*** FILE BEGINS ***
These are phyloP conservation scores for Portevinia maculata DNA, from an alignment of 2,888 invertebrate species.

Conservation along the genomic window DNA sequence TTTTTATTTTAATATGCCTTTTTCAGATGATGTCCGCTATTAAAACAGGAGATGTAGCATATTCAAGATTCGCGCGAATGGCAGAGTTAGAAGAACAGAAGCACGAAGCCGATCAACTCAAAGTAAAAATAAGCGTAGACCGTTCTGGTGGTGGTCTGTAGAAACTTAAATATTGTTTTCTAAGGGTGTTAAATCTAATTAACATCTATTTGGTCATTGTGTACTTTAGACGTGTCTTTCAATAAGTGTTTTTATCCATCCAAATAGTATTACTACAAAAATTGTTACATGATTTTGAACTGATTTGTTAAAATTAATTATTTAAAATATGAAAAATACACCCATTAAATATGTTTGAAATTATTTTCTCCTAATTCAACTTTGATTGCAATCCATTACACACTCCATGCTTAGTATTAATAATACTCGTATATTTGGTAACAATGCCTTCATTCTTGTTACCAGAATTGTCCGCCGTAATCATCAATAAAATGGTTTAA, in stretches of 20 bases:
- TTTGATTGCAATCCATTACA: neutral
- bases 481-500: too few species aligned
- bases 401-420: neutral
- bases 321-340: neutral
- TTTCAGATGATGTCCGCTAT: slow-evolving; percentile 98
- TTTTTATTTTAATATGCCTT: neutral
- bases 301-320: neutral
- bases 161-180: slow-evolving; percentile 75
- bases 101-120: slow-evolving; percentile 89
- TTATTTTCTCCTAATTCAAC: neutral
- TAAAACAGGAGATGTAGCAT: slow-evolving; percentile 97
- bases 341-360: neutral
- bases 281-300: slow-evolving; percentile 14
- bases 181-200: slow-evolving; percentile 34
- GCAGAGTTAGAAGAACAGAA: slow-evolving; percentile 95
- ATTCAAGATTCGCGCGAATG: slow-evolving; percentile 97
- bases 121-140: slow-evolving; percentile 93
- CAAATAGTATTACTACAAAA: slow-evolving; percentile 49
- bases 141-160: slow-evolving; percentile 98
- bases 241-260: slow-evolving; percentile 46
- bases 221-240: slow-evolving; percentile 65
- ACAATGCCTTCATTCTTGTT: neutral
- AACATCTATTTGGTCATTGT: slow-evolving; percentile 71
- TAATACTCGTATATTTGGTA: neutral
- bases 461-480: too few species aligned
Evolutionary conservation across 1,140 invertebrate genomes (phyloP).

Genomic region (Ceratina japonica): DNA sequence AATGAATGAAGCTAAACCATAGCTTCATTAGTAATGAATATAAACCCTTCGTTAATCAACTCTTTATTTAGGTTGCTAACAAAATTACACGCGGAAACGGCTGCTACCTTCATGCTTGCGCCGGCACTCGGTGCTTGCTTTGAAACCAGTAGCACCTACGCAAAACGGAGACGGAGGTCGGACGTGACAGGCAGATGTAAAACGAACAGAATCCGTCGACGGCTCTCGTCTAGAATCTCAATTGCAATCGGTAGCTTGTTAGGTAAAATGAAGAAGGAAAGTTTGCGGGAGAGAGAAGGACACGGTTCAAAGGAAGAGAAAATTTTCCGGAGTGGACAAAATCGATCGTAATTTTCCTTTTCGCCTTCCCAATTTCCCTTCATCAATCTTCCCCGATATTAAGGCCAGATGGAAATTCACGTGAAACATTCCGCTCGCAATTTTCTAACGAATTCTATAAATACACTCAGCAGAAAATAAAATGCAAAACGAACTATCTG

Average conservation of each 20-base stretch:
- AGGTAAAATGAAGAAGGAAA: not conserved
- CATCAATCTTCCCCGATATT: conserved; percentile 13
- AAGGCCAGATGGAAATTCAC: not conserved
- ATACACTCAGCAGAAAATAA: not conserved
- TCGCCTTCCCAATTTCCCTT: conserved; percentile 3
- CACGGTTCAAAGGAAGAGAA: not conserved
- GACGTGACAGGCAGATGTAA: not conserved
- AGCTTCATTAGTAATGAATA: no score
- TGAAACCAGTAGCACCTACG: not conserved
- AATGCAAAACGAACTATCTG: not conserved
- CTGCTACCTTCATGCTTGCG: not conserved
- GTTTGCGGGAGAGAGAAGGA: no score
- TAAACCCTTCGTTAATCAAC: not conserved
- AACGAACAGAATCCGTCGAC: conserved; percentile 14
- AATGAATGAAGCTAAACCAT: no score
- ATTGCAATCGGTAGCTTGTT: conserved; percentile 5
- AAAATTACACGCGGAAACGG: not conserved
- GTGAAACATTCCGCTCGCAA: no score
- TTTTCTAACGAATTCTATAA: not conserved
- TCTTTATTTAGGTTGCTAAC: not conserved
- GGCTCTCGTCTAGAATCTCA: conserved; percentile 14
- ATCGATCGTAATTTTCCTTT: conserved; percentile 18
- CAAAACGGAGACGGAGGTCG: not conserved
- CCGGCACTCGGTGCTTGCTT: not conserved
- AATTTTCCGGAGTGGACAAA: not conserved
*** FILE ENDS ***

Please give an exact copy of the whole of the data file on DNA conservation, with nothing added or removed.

These are phyloP conservation scores for Portevinia maculata DNA, from an alignment of 2,888 invertebrate species.

Conservation along the genomic window DNA sequence TTTTTATTTTAATATGCCTTTTTCAGATGATGTCCGCTATTAAAACAGGAGATGTAGCATATTCAAGATTCGCGCGAATGGCAGAGTTAGAAGAACAGAAGCACGAAGCCGATCAACTCAAAGTAAAAATAAGCGTAGACCGTTCTGGTGGTGGTCTGTAGAAACTTAAATATTGTTTTCTAAGGGTGTTAAATCTAATTAACATCTATTTGGTCATTGTGTACTTTAGACGTGTCTTTCAATAAGTGTTTTTATCCATCCAAATAGTATTACTACAAAAATTGTTACATGATTTTGAACTGATTTGTTAAAATTAATTATTTAAAATATGAAAAATACACCCATTAAATATGTTTGAAATTATTTTCTCCTAATTCAACTTTGATTGCAATCCATTACACACTCCATGCTTAGTATTAATAATACTCGTATATTTGGTAACAATGCCTTCATTCTTGTTACCAGAATTGTCCGCCGTAATCATCAATAAAATGGTTTAA, in stretches of 20 bases:
- TTTGATTGCAATCCATTACA: neutral
- bases 481-500: too few species aligned
- bases 401-420: neutral
- bases 321-340: neutral
- TTTCAGATGATGTCCGCTAT: slow-evolving; percentile 98
- TTTTTATTTTAATATGCCTT: neutral
- bases 301-320: neutral
- bases 161-180: slow-evolving; percentile 75
- bases 101-120: slow-evolving; percentile 89
- TTATTTTCTCCTAATTCAAC: neutral
- TAAAACAGGAGATGTAGCAT: slow-evolving; percentile 97
- bases 341-360: neutral
- bases 281-300: slow-evolving; percentile 14
- bases 181-200: slow-evolving; percentile 34
- GCAGAGTTAGAAGAACAGAA: slow-evolving; percentile 95
- ATTCAAGATTCGCGCGAATG: slow-evolving; percentile 97
- bases 121-140: slow-evolving; percentile 93
- CAAATAGTATTACTACAAAA: slow-evolving; percentile 49
- bases 141-160: slow-evolving; percentile 98
- bases 241-260: slow-evolving; percentile 46
- bases 221-240: slow-evolving; percentile 65
- ACAATGCCTTCATTCTTGTT: neutral
- AACATCTATTTGGTCATTGT: slow-evolving; percentile 71
- TAATACTCGTATATTTGGTA: neutral
- bases 461-480: too few species aligned
Evolutionary conservation across 1,140 invertebrate genomes (phyloP).

Genomic region (Ceratina japonica): DNA sequence AATGAATGAAGCTAAACCATAGCTTCATTAGTAATGAATATAAACCCTTCGTTAATCAACTCTTTATTTAGGTTGCTAACAAAATTACACGCGGAAACGGCTGCTACCTTCATGCTTGCGCCGGCACTCGGTGCTTGCTTTGAAACCAGTAGCACCTACGCAAAACGGAGACGGAGGTCGGACGTGACAGGCAGATGTAAAACGAACAGAATCCGTCGACGGCTCTCGTCTAGAATCTCAATTGCAATCGGTAGCTTGTTAGGTAAAATGAAGAAGGAAAGTTTGCGGGAGAGAGAAGGACACGGTTCAAAGGAAGAGAAAATTTTCCGGAGTGGACAAAATCGATCGTAATTTTCCTTTTCGCCTTCCCAATTTCCCTTCATCAATCTTCCCCGATATTAAGGCCAGATGGAAATTCACGTGAAACATTCCGCTCGCAATTTTCTAACGAATTCTATAAATACACTCAGCAGAAAATAAAATGCAAAACGAACTATCTG

Average conservation of each 20-base stretch:
- AGGTAAAATGAAGAAGGAAA: not conserved
- CATCAATCTTCCCCGATATT: conserved; percentile 13
- AAGGCCAGATGGAAATTCAC: not conserved
- ATACACTCAGCAGAAAATAA: not conserved
- TCGCCTTCCCAATTTCCCTT: conserved; percentile 3
- CACGGTTCAAAGGAAGAGAA: not conserved
- GACGTGACAGGCAGATGTAA: not conserved
- AGCTTCATTAGTAATGAATA: no score
- TGAAACCAGTAGCACCTACG: not conserved
- AATGCAAAACGAACTATCTG: not conserved
- CTGCTACCTTCATGCTTGCG: not conserved
- GTTTGCGGGAGAGAGAAGGA: no score
- TAAACCCTTCGTTAATCAAC: not conserved
- AACGAACAGAATCCGTCGAC: conserved; percentile 14
- AATGAATGAAGCTAAACCAT: no score
- ATTGCAATCGGTAGCTTGTT: conserved; percentile 5
- AAAATTACACGCGGAAACGG: not conserved
- GTGAAACATTCCGCTCGCAA: no score
- TTTTCTAACGAATTCTATAA: not conserved
- TCTTTATTTAGGTTGCTAAC: not conserved
- GGCTCTCGTCTAGAATCTCA: conserved; percentile 14
- ATCGATCGTAATTTTCCTTT: conserved; percentile 18
- CAAAACGGAGACGGAGGTCG: not conserved
- CCGGCACTCGGTGCTTGCTT: not conserved
- AATTTTCCGGAGTGGACAAA: not conserved